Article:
GALILEO PREPARES FOR LIFT-OFF - This summer will see significant progress in the world's first civilian-owned and -operated satellite navigation system as Europe prepares to dispatch the first two full-capability Galileo satellites for lift-off.
Payload preparation for Arianespace's Soyuz Flight VS09 started in earnest in early May with the arrival in French Guiana of the first two Galileo full operational capability (FOC) satellites.
After several months of testing in the Netherlands, the twin satellites were placed inside specially designed containers, maintaining temperature, humidity and air cleanliness within rigid limits in readiness for integration with the Soyuz launch vehicle in the middle of this month. More
(Source: Aviation International News - Jul 13)
UK CUBESAIL HAM RADIO SATELLITE - CubeSail is an exciting, ground-breaking educational satellite project at the Surrey Space Centre (SSC) that hopes to launch into a 680 km Sun Synchronous Orbit (SSO) from India
in December 2014
A key feature is the deployment of a 25 square metre sail structure, which will be used to demonstrate the propulsive effect of solar radiation pressure (i.e. solar sailing) and will demonstrate the de-orbiting capabilities of the sail as a drag augmentation device. CubeSail will be the first launched three-axis stabilised solar sail.
(Source: Southgate Amateur Radio Club - Jul 13)
SPACEX TARGETS FALCON 9 LAUNCH ON MONDAY - After a string of technical and weather-related delays, SpaceX engineers in Cape Canaveral are targeting liftoff of a Falcon 9 rocket Monday with six machine-to-machine Orbcomm communications satellites designed to refresh the company's data relay network in low Earth orbit. The satellites will help Orbcomm clients track ships, trucks, cargo containers, remote oil and gas infrastructure, weather buoys, research stations and other assets.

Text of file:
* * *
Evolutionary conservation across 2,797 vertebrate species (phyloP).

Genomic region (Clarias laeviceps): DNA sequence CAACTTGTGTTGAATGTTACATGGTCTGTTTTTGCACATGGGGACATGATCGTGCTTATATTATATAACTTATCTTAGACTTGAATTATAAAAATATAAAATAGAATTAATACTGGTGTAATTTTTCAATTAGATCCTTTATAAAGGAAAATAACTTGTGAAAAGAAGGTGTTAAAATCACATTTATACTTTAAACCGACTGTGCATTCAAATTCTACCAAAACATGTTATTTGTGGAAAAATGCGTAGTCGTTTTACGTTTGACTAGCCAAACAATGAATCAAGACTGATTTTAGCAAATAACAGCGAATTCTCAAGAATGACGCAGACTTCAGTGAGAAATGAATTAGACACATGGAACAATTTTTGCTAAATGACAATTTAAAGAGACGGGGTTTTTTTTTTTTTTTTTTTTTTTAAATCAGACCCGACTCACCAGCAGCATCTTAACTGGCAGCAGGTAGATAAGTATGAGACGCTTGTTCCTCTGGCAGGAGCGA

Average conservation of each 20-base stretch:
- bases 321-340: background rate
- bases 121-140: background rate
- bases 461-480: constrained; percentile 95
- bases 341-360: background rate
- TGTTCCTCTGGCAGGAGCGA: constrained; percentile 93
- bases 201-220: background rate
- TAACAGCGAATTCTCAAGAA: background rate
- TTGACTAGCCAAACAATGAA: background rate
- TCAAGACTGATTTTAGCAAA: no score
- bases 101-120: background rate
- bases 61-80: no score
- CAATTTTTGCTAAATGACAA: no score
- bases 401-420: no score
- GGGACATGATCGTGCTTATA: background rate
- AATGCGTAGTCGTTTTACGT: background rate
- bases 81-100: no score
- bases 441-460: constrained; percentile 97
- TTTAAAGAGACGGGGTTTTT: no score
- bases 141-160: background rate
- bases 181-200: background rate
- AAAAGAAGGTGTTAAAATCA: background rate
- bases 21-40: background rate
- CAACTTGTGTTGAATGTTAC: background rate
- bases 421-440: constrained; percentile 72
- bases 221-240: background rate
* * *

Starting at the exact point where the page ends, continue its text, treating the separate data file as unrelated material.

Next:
Liftoff is set for 9:21 a.m. EDT (1321 GMT) from Cape Canaveral's Complex 40 launch pad. The launch window extends to 11:54 a.m. EDT (1554 GMT). More
(Source: SpaceFlight Now - Jul 13)
WHERE TO VIEW THIS WEEKEND'S EAST COAST ROCKET LAUNCH - NASA's Cygnus cargo spacecraft has the crucial duty of delivering thousands of pounds of supplies to the International Space Station. But first it has to get into the air, and to that end the space agency has stuck it inside a rocket that will blast off spectacularly on Sunday afternoon*.
At a scheduled launch time of 12:52 p.m. EDT on Sunday, July 13*, a hulking Antares rocket (this thing) will rise like Odin's fiery spear from the Wallops Flight Facility on Virginia's eastern shore. If the weather is clear, the launch should be visible over a big chunk of the East Coast, including Washington, D.C., Baltimore, Philadelphia, Norfolk, and perhaps even New York. More
(Source: Nextgov - Jul 13)
FOUR SATELLITES LAUNCHED TO BEAM INTERNET DOWN TO EARTH BY STEPHEN CLARK - Four broadband communications satellites for O3b Networks, a company based in Britain's Channel Islands with a mission to link developing countries via high-speed Internet, blasted off from French Guiana on top of a Russian Soyuz rocket Thursday. The satellites will fly in a unique orbit 5,000 miles over the equator, reaching customers in a band between 45 degrees north and 45 degrees south latitude, home to most of the world's population. More
(Source: SpaceFlight Now - Jul 12)